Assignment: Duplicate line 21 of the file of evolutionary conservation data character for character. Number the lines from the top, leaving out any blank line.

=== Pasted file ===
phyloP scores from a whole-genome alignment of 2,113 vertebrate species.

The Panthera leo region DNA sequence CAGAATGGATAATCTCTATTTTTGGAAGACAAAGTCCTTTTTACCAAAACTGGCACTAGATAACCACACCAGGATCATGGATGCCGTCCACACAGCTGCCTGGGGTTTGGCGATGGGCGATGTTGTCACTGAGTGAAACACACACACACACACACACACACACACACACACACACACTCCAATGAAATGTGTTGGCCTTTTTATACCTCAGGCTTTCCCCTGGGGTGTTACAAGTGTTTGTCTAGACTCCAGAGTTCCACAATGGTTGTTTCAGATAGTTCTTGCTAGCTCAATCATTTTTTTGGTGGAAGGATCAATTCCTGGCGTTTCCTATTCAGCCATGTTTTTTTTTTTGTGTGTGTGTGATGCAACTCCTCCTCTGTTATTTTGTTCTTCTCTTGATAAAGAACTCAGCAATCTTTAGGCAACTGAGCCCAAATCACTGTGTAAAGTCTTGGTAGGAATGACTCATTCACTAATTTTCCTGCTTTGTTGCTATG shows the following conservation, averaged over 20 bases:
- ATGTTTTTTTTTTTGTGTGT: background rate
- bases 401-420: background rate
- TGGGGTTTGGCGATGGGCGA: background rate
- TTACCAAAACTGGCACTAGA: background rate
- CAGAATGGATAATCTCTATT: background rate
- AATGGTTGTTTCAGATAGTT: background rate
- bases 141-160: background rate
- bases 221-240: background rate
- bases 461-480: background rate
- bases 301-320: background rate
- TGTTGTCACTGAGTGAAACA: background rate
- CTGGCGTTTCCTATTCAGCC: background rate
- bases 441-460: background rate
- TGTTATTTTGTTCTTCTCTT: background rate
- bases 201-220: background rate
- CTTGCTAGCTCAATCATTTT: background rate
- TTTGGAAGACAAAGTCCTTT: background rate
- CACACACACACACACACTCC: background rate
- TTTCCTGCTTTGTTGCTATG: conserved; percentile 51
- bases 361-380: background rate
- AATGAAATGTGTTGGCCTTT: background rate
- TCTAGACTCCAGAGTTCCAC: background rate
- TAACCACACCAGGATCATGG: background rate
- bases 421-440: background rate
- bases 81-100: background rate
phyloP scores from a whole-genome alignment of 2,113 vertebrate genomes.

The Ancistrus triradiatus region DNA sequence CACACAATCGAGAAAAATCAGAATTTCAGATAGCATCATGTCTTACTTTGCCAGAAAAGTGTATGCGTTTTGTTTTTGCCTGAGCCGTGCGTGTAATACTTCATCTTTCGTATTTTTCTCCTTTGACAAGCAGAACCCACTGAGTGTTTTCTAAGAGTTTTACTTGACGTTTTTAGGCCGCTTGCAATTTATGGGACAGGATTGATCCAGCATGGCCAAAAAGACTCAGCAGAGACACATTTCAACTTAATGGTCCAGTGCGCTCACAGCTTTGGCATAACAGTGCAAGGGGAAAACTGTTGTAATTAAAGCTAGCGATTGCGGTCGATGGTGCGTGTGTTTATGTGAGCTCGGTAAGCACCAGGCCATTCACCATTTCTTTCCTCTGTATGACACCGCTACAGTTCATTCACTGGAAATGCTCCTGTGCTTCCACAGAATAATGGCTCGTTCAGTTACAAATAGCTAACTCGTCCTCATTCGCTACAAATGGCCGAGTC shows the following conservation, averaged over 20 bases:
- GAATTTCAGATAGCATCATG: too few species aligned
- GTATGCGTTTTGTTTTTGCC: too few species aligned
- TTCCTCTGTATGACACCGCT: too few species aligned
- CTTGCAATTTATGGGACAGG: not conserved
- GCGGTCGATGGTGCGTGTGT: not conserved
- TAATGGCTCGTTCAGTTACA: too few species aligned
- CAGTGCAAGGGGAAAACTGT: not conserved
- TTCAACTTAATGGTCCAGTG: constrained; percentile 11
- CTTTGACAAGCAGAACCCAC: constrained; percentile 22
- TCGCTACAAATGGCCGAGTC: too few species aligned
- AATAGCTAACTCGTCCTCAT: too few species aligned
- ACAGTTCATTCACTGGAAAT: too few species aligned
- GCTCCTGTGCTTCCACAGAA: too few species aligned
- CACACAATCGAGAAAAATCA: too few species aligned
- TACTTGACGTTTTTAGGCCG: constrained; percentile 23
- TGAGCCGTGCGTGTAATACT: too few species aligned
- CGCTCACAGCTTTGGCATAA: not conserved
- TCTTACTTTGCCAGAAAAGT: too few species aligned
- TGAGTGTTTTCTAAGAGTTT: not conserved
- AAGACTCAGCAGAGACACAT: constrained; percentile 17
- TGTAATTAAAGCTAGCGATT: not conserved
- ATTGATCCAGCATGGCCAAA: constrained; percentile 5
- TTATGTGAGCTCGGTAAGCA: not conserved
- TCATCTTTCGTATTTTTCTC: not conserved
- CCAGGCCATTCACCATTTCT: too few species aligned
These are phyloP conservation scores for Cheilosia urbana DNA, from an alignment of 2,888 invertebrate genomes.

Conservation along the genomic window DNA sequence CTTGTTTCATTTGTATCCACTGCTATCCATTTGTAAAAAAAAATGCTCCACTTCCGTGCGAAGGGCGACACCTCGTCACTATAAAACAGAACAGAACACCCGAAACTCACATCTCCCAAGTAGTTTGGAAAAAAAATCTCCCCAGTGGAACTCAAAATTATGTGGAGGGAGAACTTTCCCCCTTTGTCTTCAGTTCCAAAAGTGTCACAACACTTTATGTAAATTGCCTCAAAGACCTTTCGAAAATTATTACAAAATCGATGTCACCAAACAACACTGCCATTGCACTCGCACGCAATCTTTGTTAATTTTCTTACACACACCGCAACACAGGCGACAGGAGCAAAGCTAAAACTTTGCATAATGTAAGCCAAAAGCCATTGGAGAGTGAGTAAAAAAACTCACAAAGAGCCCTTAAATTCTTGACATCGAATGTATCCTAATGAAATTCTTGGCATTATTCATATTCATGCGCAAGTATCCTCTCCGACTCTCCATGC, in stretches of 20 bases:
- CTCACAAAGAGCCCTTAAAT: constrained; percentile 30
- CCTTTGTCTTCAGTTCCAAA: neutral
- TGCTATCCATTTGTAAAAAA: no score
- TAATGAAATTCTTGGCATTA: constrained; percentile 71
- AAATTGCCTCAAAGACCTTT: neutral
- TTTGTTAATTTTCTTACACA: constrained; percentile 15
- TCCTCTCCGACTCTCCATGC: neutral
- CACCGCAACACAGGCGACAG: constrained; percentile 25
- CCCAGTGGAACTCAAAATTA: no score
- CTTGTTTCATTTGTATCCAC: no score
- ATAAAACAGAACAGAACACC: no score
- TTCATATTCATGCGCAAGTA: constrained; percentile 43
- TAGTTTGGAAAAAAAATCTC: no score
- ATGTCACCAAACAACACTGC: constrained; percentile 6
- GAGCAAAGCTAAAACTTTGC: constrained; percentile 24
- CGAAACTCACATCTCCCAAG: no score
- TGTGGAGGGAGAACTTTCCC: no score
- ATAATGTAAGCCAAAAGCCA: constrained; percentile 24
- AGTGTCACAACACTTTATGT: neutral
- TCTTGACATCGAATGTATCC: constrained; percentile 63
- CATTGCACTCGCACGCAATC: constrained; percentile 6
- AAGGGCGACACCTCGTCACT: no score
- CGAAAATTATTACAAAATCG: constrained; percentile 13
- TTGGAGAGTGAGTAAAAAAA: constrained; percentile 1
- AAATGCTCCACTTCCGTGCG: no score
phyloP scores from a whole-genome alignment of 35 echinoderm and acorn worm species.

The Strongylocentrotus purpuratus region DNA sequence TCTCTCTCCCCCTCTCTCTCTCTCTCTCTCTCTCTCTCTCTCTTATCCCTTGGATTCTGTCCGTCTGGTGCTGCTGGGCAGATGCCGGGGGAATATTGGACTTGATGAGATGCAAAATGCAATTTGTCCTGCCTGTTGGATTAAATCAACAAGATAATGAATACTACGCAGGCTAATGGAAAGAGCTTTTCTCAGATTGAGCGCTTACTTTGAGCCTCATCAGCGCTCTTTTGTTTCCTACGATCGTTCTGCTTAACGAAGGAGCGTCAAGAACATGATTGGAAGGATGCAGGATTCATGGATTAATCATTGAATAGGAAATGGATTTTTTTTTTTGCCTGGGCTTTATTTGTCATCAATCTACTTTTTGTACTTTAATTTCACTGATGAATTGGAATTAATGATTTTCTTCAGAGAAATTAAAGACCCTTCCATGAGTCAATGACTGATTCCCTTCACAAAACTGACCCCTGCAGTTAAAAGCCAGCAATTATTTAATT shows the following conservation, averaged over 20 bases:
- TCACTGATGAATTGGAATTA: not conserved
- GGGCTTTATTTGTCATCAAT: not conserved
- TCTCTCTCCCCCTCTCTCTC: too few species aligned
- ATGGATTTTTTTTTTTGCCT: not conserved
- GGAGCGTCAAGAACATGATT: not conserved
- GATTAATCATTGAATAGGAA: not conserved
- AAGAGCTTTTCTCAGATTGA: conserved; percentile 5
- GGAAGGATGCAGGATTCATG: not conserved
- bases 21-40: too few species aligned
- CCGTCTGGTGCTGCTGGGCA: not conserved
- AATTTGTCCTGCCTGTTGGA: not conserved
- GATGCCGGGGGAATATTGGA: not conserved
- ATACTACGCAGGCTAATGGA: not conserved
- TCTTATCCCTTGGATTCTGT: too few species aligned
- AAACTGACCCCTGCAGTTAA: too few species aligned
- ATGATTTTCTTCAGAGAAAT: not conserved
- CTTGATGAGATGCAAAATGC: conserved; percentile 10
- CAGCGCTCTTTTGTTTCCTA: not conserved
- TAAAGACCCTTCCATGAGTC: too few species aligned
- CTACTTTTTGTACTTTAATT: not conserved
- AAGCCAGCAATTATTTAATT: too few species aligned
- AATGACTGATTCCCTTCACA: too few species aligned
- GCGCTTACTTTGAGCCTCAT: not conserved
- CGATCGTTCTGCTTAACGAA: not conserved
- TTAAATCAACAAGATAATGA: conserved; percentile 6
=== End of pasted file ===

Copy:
- TTTCCTGCTTTGTTGCTATG: conserved; percentile 51